MANILA, Philippines – Children who don’t play outdoors regularly may have a hard time socializing with peers as they get older, according to experts.
“Kids also need freedom to move and explore and help them satisfy their curiosity,” according to Lulay De Vera-Mateo, UNICEF’s chief of education.
A simple game of “The boat is sinking” for example, “teaches children to work as a team and strategize, allows them to be in groups , rather than alone”, De Vera-Mateo said.
Playtime also builds a strong psychological base, helps manage stress and decrease the risk of trauma in children, De Vera-Mateo said.
“Playtime helps children become less timid and more confident,” she said, adding, “Because of this, children develop and social emotional skills that help them overcome traumatic and stressful situations such as being bullied by a peer.”
Instead of fighting back, children learn to solve conflicts peacefully. They learn to make new friends or show anger in a healthy way. Playtime becomes their avenue for therapy so to speak, she said.
Many parents still think that the best way to learn is through books and lectures and the Department of Education believes that this traditional view of education should gradually be changed to fit today’s changing views on play, said Director Tina Ganzon, DepEd Director of Communications.
“We believe that play is important to the development of a child. A child’s experience during playtime contributes not only to his physical development but also helps nurture emotional and cognitive development,” Ganzon said.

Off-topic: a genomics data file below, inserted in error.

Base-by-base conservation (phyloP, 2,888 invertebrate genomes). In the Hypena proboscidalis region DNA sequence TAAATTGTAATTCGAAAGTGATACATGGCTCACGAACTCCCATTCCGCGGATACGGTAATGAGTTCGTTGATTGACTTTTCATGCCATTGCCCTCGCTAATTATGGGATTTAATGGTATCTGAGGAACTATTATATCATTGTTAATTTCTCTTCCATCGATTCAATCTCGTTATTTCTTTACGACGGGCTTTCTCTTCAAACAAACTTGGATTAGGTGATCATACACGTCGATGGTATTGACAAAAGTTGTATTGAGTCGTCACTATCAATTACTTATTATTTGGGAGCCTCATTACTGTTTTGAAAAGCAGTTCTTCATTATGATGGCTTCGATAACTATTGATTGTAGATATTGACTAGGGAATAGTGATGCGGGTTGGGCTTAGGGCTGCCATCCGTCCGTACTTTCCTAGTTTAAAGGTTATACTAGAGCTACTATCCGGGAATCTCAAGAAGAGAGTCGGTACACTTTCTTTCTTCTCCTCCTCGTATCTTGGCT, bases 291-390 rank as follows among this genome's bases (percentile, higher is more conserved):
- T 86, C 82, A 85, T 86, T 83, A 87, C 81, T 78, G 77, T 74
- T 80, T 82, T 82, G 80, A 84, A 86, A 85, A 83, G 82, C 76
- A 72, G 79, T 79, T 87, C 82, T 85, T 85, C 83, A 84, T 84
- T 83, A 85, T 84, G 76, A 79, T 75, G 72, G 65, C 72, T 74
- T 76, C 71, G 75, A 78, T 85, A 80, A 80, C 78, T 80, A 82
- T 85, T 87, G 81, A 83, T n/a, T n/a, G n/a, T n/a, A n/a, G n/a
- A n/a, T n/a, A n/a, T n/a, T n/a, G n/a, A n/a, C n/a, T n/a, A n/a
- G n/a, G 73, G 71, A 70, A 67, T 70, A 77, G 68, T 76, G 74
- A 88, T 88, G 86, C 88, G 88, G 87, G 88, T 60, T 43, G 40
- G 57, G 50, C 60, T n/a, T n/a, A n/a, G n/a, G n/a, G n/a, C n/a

“Play is a multi-faceted learning experience that allows them to develop confidence and interaction skills.”
Because of the many benefits of playtime, the Department of Education has also incorporated play into their curriculum, she said.
Three years ago, the department developed an enhanced kindergarten curriculum in order to eliminate traditional views. “We have been strongly advocating it as a child-centered, play-based learning, teaching-learning process. The curriculum is executed in a play-based manner through active learning experiences making children feel that learning can be enjoyable,” added Ganzon.
In a study commissioned by Johnson & Johnson Philippines, mothers with four to nine year old kids in the Greater Manila Area acknowledged that while they knew the value of daily physical activity for their kids, they would end up encouraging study time and inadvertently cut down on playtime.
“Children are not only losing time for recreational activity, but also make themselves prone to living a sedentary lifestyle. Instead of playing outdoors that doubles as physical exercise, children are on the couch or behind a table for extended schoolwork,” according to the study.
This is why DepEd and Johnson & Johnson Philippines recently launched “Di Lang Laro ang Laro”, an advocacy campaign to remind parents to let their children have at least one hour of physical play daily for proper physical and mental development.
“Through the advocacy, it is hoped that more parents and children will understand the many benefits of play. It does not only encourage children to be physically active, but also helps children be socially engaged. It helps children overcome traumatic situations and also aids education. Indeed, playtime is not just past time,” they said.